Despite Mr. Hoffman’s loss [in NY-23], many conservatives promised to press on with opposition to centrist Republican candidates. That vow intensified concerns among party leaders that the opportunities they see coming out of Tuesday’s results could be dimmed by intramural battles over whether to reach for the political center or do more to motivate the base on the party’s right.

....The debate has been fueled by a somewhat inchoate populist anger that has taken hold among grass-roots conservatives, encouraged in part by political leaders like Sarah Palin, the party’s vice-presidential nominee last year, and commentators like Glenn Beck of Fox News. In that sense, the divisions within the party extend beyond the traditional strains between the shrinking ranks of Republican moderates and the social and economic conservatives who have dominated the party in recent years.

And the Washington Post:

As the party turns toward the 2010 midterm elections, pitched battles between moderates and conservatives — and between the Washington establishment and the conservative grass roots — are underway from Florida to Illinois to California. Conservative activists, emboldened after forcing out the moderate Republican nominee in a New York congressional race, said they will fan out nationwide and challenge Republican candidates whom they deem too moderate or insufficiently principled.

Well, good luck with that.  Culture war purity battles may be adrenaline rushes for the Palin/Beck wing of the party, but they sure aren't for independents, no matter how soured they are on the economy or how disappointed they are in the Democratic Party.  They may be able to muster some short-term mileage out of all this, but it's a long-term disaster.

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What Kind of Patient Are You?

| Thu Nov. 5, 2009 2:40 AM EST

A British physician provides a taxonomy of annoying patients:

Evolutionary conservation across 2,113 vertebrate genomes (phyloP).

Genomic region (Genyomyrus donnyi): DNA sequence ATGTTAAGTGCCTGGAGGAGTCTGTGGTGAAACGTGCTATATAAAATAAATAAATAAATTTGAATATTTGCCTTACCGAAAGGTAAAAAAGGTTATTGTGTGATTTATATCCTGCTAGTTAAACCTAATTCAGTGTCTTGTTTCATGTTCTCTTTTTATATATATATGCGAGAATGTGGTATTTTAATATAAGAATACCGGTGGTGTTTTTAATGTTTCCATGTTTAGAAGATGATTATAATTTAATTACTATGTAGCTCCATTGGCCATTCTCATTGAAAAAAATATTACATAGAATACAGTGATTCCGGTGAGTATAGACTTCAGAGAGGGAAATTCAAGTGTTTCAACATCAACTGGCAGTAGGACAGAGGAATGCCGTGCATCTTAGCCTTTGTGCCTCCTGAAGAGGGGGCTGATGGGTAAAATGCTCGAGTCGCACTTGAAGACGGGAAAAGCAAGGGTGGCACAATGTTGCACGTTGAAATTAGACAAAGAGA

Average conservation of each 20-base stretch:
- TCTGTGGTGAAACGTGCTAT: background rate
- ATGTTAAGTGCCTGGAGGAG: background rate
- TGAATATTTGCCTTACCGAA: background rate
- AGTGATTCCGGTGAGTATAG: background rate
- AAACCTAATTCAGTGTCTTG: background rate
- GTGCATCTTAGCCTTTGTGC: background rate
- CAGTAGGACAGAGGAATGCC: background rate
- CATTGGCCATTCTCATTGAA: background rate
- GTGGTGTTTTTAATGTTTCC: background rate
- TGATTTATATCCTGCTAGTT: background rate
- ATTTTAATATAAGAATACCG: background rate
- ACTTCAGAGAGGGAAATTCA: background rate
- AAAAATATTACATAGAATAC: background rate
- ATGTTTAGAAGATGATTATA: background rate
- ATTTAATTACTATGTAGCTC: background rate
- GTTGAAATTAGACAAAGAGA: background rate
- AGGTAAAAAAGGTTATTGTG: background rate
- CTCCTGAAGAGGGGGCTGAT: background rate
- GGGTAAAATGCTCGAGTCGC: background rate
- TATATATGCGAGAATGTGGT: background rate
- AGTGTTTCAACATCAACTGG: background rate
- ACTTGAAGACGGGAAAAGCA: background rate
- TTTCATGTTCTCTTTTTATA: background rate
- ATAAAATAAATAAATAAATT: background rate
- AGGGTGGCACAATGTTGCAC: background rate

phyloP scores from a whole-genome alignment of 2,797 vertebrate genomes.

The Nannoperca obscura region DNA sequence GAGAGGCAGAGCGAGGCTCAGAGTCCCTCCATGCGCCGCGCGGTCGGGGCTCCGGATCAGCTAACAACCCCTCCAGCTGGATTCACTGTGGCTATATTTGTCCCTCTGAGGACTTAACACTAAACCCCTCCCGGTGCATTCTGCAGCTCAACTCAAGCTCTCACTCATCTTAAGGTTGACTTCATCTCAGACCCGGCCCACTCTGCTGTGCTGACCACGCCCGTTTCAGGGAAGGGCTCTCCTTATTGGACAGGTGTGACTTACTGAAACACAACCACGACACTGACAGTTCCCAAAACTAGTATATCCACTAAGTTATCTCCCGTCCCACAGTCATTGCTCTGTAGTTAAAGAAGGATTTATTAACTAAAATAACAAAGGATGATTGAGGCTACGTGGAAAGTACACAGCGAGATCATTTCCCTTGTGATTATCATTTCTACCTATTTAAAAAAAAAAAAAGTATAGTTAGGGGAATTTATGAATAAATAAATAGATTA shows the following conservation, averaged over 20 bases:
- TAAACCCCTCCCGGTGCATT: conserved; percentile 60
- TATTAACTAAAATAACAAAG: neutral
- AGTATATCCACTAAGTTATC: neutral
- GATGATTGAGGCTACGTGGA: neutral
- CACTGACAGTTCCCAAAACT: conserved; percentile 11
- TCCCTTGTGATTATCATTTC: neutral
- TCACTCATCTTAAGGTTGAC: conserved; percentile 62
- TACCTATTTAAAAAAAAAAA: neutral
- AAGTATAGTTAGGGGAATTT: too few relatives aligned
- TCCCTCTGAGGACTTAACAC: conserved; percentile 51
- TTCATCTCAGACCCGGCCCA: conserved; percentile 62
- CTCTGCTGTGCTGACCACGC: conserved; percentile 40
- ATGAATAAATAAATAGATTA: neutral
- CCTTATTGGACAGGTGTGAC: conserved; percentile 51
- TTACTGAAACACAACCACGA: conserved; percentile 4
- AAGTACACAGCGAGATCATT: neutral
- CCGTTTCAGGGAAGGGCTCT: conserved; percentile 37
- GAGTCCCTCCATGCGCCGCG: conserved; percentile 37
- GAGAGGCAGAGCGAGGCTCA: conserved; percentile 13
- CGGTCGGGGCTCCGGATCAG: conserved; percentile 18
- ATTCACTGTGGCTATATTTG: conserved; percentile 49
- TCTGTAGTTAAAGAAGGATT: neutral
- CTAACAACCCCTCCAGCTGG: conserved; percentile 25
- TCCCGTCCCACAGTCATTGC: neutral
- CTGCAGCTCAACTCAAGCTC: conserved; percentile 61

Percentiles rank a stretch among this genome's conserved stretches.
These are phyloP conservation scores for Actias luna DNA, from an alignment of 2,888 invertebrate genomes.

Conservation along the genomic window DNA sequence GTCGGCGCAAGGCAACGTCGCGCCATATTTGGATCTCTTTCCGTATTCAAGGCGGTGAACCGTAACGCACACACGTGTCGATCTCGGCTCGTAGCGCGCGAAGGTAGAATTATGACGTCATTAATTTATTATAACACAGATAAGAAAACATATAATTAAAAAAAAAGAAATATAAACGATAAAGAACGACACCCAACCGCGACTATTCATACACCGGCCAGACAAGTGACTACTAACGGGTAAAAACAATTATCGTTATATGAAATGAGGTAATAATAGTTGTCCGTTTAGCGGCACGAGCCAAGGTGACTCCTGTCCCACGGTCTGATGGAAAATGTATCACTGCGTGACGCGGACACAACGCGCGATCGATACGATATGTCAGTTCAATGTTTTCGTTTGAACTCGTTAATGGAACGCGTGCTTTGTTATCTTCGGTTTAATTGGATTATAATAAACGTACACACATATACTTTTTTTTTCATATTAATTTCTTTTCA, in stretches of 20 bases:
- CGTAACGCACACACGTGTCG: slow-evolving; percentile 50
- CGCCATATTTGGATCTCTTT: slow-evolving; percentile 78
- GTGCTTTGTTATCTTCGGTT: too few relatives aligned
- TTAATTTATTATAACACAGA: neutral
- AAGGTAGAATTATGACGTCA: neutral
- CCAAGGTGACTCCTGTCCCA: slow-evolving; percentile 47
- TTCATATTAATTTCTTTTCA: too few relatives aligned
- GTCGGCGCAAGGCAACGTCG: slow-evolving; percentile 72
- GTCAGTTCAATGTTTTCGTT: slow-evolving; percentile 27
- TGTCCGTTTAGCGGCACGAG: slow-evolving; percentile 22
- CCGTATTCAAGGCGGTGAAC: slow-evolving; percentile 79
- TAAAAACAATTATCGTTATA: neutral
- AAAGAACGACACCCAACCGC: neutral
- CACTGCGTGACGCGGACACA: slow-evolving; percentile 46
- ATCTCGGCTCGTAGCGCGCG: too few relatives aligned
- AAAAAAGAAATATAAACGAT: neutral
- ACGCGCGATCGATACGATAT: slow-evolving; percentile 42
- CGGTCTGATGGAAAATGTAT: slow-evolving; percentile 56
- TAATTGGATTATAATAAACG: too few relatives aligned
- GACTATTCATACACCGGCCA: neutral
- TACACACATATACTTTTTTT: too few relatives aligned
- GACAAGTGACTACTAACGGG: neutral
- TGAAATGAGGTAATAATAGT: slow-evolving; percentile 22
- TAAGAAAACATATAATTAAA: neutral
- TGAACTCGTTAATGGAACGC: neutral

GPs used to talk about "heartsink" patients (who make your heart plummet the moment you spot them on your morning list) and a psychiatrist called Groves even split them into four groups (manipulative help-rejecters, self-destructive deniers, entitled demanders, dependent clingers). But there are heartsink doctors too, and when a consultation goes tits up, there are issues on both sides.

I'm pretty sure I'm not #1, and I know I'm not #3 or #4.  So either I'm a self-destructive denier or else I'm not an annoying patient at all.  Possibly a bit of both.

Reporting on Strikes

| Wed Nov. 4, 2009 9:42 PM EST

Atrios blogs about the transit workers strike in Philadelphia:

A big problem is that in these situations there often isn't much solid information about just what are the real issues for the union. News stories focus on wages, and while everyone thinks 50 grand (with some seniority) is a lot for a bus driver, not many of those people are applying for those awesome bus driver jobs. This article provides a bit more of the union's perspective. Aside from wages and health care, concerns about pension underfunding and other issues exist.

If I'm reading this right, Atrios is suggesting that the media is at fault here: unions (and mangement) have lots of serious issues at stake when strikes are imminent, but reporters just lazily throw out a few lines about wage demands and move on.  The result is that the rest of us remain fuzzy about what's really going on.

But I think something else is going on here.  I noticed this a few years ago during the supermarket strike here in Southern California, and I noticed it again a couple of weeks ago reading about the postal workers strike in Great Britain: neither labor nor management is willing to publicly explain exactly what the current contract provides, exactly what the current dispute is over, and exactly what offers each side has laid on the table.  It's frustrating as hell.  It might also be excellent bargaining strategy (though I wonder about that), but in any case I don't think the vagueness in press reports is usually the fault of the press.  Their reports are vague either because both sides are hurling accusations at each other but aren't willing to provide concrete evidence for them, or because neither side will say anything much at all.  Much like a political campaign.